• Informative 3
Link to post
Share on other sites
Sugarlips

For anyone with a spare hour, this is quite the conversation 

 

  • Cheers 1
Link to post
Share on other sites
On 03/04/2021 at 15:42, goldbug9999 said:

One point I would take issue with is the idea that bitcoin is mostly limited to taking cap from gold, it isn't, there are whole cohorts of investors that gold never gained any traction with ... such as young people. Theres a recent interview with Dominic Frisby where he says that when he went to gold investor conferences at 50 YO he'd be youngest person there, when he went to bitcoin conferences he'd be the oldest person there.

Royal Mint released some stats a few months ago that showed they had massive quantities of customers in the 25-35 bracket - see https://ifamagazine.com/article/the-royal-mint-reports-sharp-rise-in-millennial-investors-and-gifting-gold/ . Specifically - 'The Royal Mint recorded a 32% increase in millennials buying precious metals in 2020 (customers aged 22 – 37 years old)'.

Gold permeates through all popular culture - from games like GTA V to Read Dead Redemption II. Make no mistake, there are a great many younger people buying silver and gold.

They may not go to conferences (but then, why would you?), and they may not talk about it much - but they are buying.

There's been record sales across gold and silver just in the last month. US mint sold more gold eagles than at any time in the last 10 years.

And in any event, 85%+ of all humanity lives in the East - from India to China. They all buy gold and understand it. On that basis, the West is virtually irrelevant.

Edited by Errol
  • Agree 1
  • Informative 1
Link to post
Share on other sites
Long time lurking

This could have been posted in many threads but it seem appropriate to be in the funny money thread

Be careful of what you wish for ? 

 

  • Agree 2
Link to post
Share on other sites

^Negative interest rates which means, a digital wallet offers Zero protection from time expiry digital money. 

To be honest, I don't think it will work, and will probably cause a revolution and the fall of the CCP.

In this current system, 90% of people don't know that fiat is unbacked, and people are encouraged to spend through the threat of creeping inflation. Most people can't pin the blame of inflation on anyone or any entity. It's just those greedy faceless business people profiteering, right?! We shrug, pay the higher prices each year, and carry on.

With such a transparent alternative, they can squarely point the blame at their personal failings in life towards one entity. Very easily. Boom and and we will have a revolution.

Edited by 201p
  • Agree 2
  • Informative 1
Link to post
Share on other sites
goldbug9999
2 hours ago, Long time lurking said:

This could have been posted in many threads but it seem appropriate to be in the funny money thread

Be careful of what you wish for ? 

 

State / central bank digital currencies are as interesting to sound money investors as vegetarian sausages are to meat eaters.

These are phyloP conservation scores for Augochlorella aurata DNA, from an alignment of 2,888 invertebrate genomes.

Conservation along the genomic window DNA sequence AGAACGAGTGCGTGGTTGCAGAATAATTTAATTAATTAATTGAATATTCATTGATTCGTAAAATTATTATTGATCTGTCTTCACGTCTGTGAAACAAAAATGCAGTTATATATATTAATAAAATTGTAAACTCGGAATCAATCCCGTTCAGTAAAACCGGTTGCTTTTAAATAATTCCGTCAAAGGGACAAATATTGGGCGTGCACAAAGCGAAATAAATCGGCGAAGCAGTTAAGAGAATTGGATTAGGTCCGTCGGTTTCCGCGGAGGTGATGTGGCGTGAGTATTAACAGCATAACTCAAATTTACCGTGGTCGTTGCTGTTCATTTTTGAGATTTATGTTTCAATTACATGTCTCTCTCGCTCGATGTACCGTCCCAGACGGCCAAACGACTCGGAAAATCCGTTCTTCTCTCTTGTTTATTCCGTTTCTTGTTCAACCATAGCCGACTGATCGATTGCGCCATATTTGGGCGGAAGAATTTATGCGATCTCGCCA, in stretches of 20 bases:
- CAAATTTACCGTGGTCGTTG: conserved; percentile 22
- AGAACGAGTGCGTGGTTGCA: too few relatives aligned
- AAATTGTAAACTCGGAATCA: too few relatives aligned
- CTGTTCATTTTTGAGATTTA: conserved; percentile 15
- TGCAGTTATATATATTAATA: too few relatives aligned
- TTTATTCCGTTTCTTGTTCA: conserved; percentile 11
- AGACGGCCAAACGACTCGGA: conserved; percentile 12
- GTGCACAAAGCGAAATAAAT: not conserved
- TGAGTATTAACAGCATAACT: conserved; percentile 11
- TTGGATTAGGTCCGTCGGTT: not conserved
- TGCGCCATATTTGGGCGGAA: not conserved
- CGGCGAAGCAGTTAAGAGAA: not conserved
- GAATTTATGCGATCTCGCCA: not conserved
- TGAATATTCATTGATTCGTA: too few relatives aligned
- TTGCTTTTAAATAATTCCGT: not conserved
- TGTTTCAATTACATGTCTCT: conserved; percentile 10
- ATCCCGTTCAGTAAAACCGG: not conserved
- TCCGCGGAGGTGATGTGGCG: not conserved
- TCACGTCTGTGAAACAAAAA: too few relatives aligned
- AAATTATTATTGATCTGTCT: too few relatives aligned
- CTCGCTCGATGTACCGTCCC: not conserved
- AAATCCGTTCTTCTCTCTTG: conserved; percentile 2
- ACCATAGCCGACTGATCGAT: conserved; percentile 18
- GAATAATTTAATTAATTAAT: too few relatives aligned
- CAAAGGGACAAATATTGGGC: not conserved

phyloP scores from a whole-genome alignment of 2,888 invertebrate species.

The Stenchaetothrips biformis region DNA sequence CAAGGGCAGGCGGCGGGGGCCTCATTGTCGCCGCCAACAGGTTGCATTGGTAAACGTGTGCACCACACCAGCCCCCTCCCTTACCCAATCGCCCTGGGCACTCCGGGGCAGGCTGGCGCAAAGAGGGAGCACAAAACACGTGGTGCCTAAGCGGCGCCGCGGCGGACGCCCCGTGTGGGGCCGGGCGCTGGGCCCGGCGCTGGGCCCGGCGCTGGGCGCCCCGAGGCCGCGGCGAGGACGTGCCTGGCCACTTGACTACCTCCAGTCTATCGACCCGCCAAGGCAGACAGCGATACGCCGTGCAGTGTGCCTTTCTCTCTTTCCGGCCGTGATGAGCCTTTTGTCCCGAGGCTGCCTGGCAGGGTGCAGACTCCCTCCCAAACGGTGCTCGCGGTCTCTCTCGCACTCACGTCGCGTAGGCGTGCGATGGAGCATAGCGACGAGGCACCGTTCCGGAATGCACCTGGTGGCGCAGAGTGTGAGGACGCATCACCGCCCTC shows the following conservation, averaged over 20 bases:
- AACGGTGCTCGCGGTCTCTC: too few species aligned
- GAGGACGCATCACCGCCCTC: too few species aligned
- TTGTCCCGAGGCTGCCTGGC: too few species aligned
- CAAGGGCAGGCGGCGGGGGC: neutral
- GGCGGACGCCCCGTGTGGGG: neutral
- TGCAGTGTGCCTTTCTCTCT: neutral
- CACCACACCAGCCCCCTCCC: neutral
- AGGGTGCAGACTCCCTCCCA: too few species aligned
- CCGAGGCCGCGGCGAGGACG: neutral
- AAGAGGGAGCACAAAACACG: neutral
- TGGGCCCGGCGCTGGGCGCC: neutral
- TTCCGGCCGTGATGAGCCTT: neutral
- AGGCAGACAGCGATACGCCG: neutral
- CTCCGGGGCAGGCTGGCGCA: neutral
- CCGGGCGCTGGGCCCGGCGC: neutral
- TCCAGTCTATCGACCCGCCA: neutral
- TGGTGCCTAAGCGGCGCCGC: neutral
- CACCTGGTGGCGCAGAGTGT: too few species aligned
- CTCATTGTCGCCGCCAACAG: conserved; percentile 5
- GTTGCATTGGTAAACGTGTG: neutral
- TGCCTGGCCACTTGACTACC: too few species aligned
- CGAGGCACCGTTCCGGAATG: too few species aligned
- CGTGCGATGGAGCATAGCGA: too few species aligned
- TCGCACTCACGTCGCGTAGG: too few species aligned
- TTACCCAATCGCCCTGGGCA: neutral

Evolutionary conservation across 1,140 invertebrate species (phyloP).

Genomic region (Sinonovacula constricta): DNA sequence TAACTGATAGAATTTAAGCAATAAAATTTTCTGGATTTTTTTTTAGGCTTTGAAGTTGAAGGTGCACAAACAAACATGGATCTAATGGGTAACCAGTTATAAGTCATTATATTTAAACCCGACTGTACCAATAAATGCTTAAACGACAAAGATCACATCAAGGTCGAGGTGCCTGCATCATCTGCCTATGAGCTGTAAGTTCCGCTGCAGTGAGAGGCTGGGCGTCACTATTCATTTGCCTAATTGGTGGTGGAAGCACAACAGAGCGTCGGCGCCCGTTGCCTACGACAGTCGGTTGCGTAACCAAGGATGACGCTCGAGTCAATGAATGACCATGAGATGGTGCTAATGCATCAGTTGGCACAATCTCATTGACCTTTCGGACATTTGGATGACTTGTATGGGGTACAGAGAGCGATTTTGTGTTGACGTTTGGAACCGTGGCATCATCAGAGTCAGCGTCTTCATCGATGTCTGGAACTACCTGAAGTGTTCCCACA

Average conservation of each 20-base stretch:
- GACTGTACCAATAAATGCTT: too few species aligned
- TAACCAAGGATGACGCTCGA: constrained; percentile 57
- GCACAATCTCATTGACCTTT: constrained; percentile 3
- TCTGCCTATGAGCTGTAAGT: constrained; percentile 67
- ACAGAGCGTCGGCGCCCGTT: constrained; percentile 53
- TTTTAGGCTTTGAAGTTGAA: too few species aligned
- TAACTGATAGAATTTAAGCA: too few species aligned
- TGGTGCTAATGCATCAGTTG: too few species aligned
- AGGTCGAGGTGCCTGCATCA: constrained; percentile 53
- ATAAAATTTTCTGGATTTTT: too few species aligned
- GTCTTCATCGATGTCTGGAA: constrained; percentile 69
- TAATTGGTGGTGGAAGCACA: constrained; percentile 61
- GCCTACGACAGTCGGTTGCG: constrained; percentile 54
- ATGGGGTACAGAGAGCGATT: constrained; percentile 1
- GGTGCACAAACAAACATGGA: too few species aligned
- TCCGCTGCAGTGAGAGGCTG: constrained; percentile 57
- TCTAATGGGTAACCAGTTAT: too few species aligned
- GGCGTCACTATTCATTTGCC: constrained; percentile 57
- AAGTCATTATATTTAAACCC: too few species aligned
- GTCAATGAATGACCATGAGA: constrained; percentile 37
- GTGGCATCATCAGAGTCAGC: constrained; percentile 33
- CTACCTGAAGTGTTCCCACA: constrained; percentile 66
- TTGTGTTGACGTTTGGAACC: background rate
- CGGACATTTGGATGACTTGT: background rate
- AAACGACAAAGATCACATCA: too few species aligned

• Agree 4
Link to post
Share on other sites

Join the conversation

You can post now and register later. If you have an account, sign in now to post with your account.

Guest
Reply to this topic...

×   Pasted as rich text.   Paste as plain text instead

  Only 75 emoji are allowed.

×   Your link has been automatically embedded.   Display as a link instead

×   Your previous content has been restored.   Clear editor

×   You cannot paste images directly. Upload or insert images from URL.

  • Similar Content

    • Inoperational Bumblebee
      By Inoperational Bumblebee
      As title, Revolut currency card is adding bitcoin, ethereum and litecoin as currencies on Thursday. No link as on phone. They already have a userbase of a million users, and IME, it works seamlessly everywhere.
      It's often mentioned that bitcoin needs an extra payment layer like Lightning Network. Could this be an interim solution?
      I'm not sure about storing my cryptos on the card, but it may provide an easy way to take profits or to spend them day to day if I want. This may be an easy way to exchange crypto for physical gold...
    • Inoperational Bumblebee
      By Inoperational Bumblebee
      So we have the Ether thread, but no Bitcoin thread yet. Given the rather impressive run up over the last few days (currently £1230 for future reference) I thought I'd start one.
      Who's holding any? Do you have any idea of at what level you plan to sell? Are you treating it like digital gold, pure speculation or what?
      With all the recent action with the SEC Winklevoss ETF decision and Japan's recognition of it as a proper currency, its future looks bright to me though I don't really follow it that studiously. I'm currently experiencing the fear/greed dichotomy of whether I should lock in some profits now and sell some, or go nuts deep and get more!
    • SpectrumFX
      By SpectrumFX
      Is gold a barberous relic which will be rendered a valueless lump of metal, good only as a door stop or paper weight once people come to their senses?
      Or is it the one true money destined to reign supreme once the world abandons the fiat madness?
      Or is it just a commodity we can trade, to make (or lose ) a bit of money if we fancy the risk?
      Is silver the place to be due to the industrial uses?
      Why is platinum cheaper than gold? That's a bit odd isn't it?
      Should we be trading the ratio between the gold and silver prices, or the gold and platinum prices?
      Here's a thread we can use to talk about all of those things.
      And post pictures of rockets
       
  • Recently Browsing   0 members

    No registered users viewing this page.


×
×
  • Create New...